Last updated on February 2018

Effect of OC459 on the Response to Rhinovirus Challenge in Asthma

Brief description of study

The aim of this study is to assess the effectiveness of a CRTH2 receptor antagonist, OC459, in preventing or attenuating the symptoms of an asthma exacerbation after rhinovirus infection. The study is a double blind, randomised trial in which half the subjects will receive OC459 and the other half placebo, before being inoculated with rhinovirus, that would normally induce a worsening of asthma symptoms i.e. an exacerbation.

Detailed Study Description

Asthma is the most common chronic respiratory disease, and in many countries prevalence is rising. The major morbidity, mortality and health care costs related to asthma are a result of periods of acutely increased symptomatology called 'exacerbations'. Most exacerbations are caused by rhinovirus, the virus associated with the common cold. There are few treatments to prevent and treat exacerbations, and despite these >50% of adult asthmatics reported having an exacerbation in the last year. There is therefore a major unmet need.

Experimentally infecting asthmatics with rhinovirus, a methodology that has been safely used for >15 years, induces an asthma exacerbation in ~85%. This model offers the possibility to investigate treatment effects on asthma exacerbations with a small number of subjects, minimising the numbers exposed to a novel drug with limited safety data. In contrast, trials of therapies powered to evaluate an effect on naturally occurring exacerbations require several hundred subjects, a long study period to capture enough events, and are significantly more expensive to carry out.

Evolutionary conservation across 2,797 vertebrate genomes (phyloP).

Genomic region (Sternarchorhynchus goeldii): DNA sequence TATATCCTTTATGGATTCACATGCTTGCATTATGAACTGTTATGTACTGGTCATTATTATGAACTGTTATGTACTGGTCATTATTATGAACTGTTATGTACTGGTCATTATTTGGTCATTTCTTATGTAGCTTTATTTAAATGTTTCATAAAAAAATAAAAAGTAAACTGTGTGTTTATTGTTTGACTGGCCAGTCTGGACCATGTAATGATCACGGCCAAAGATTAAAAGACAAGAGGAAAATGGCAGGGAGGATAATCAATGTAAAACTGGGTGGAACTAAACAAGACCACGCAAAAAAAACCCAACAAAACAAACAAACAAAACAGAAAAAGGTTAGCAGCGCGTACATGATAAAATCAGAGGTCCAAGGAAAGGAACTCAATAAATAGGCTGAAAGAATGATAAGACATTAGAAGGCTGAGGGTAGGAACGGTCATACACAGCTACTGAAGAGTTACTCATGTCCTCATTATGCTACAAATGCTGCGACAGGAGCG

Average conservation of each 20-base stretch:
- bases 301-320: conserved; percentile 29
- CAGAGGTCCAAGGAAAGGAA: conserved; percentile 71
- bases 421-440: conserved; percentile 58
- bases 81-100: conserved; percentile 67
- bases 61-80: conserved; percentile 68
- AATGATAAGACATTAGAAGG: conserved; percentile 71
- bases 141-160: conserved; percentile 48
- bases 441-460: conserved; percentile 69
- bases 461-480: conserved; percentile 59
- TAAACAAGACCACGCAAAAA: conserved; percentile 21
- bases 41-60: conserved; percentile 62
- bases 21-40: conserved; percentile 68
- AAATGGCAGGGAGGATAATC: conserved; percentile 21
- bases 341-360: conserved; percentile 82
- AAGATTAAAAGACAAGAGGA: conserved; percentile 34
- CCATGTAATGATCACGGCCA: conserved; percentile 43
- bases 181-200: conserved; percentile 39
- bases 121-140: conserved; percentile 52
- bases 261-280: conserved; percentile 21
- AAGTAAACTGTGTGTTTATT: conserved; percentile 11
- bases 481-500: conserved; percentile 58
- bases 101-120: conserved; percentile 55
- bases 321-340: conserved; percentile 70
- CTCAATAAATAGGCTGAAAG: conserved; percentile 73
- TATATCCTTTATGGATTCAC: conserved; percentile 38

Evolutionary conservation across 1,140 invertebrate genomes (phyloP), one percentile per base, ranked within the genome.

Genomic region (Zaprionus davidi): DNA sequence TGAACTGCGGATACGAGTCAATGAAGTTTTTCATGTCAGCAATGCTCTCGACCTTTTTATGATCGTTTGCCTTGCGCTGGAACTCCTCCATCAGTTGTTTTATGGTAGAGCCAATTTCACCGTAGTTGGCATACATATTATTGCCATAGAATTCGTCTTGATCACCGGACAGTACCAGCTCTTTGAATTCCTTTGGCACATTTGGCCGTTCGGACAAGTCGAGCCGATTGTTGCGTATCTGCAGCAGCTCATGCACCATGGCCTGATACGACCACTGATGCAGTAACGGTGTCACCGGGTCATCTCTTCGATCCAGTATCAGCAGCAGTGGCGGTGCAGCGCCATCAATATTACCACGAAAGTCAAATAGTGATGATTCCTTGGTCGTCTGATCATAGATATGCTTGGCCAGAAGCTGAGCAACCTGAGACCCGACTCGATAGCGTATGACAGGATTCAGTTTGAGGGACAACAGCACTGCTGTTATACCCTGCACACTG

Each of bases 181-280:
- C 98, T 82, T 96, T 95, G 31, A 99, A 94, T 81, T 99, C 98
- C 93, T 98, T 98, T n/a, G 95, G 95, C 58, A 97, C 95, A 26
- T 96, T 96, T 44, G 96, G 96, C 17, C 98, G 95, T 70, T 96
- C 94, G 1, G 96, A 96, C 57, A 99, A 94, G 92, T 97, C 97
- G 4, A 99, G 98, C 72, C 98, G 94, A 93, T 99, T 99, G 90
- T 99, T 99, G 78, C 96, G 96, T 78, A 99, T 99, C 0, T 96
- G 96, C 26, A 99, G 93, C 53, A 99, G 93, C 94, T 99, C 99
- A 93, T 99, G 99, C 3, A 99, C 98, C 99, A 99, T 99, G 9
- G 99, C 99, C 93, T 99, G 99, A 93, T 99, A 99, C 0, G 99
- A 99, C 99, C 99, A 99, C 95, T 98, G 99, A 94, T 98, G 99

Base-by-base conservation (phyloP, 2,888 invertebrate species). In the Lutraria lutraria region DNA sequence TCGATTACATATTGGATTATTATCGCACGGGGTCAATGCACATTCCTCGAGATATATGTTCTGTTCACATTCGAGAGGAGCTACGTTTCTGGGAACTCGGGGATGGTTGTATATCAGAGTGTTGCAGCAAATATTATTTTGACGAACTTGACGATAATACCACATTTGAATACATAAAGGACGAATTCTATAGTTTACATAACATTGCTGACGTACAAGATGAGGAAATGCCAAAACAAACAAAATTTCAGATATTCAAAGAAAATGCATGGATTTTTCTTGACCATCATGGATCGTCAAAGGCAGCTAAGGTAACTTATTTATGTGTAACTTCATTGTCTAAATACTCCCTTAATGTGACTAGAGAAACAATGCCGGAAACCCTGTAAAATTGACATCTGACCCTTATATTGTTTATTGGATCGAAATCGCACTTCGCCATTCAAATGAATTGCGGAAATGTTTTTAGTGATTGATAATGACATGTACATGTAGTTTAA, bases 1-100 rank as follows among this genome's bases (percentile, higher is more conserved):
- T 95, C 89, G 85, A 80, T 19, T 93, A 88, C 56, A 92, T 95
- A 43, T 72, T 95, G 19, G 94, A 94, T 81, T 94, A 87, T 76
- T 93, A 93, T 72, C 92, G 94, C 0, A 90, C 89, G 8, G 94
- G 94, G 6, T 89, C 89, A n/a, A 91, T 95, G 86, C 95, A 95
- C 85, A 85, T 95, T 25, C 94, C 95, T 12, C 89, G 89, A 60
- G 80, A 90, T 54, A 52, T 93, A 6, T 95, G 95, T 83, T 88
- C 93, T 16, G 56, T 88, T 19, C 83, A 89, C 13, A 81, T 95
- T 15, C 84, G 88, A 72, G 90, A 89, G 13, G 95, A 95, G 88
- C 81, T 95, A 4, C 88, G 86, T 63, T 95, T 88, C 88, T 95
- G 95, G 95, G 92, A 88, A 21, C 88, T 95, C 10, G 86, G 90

Using this model the investigators have shown that several inflammatory molecules, including prostaglandin D2 (PGD2), are significantly increased during rhinovirus-induced asthma exacerbations, with the levels of PGD2 strongly correlating with the severity of the symptoms. Moreover other studies have shown that when PGD2 binds the CRTH2 receptor, it stimulates the release of a number of inflammatory molecules also associated with asthma exacerbations. Blocking the CRTH2 receptor therefore appears an extremely promising target with potential to limit the virus-induced inflammation underpinning many asthma exacerbations.

Clinical Study Identifier: NCT02660489

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St Mary's Hospital

London, United Kingdom
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Recruitment Status: Open

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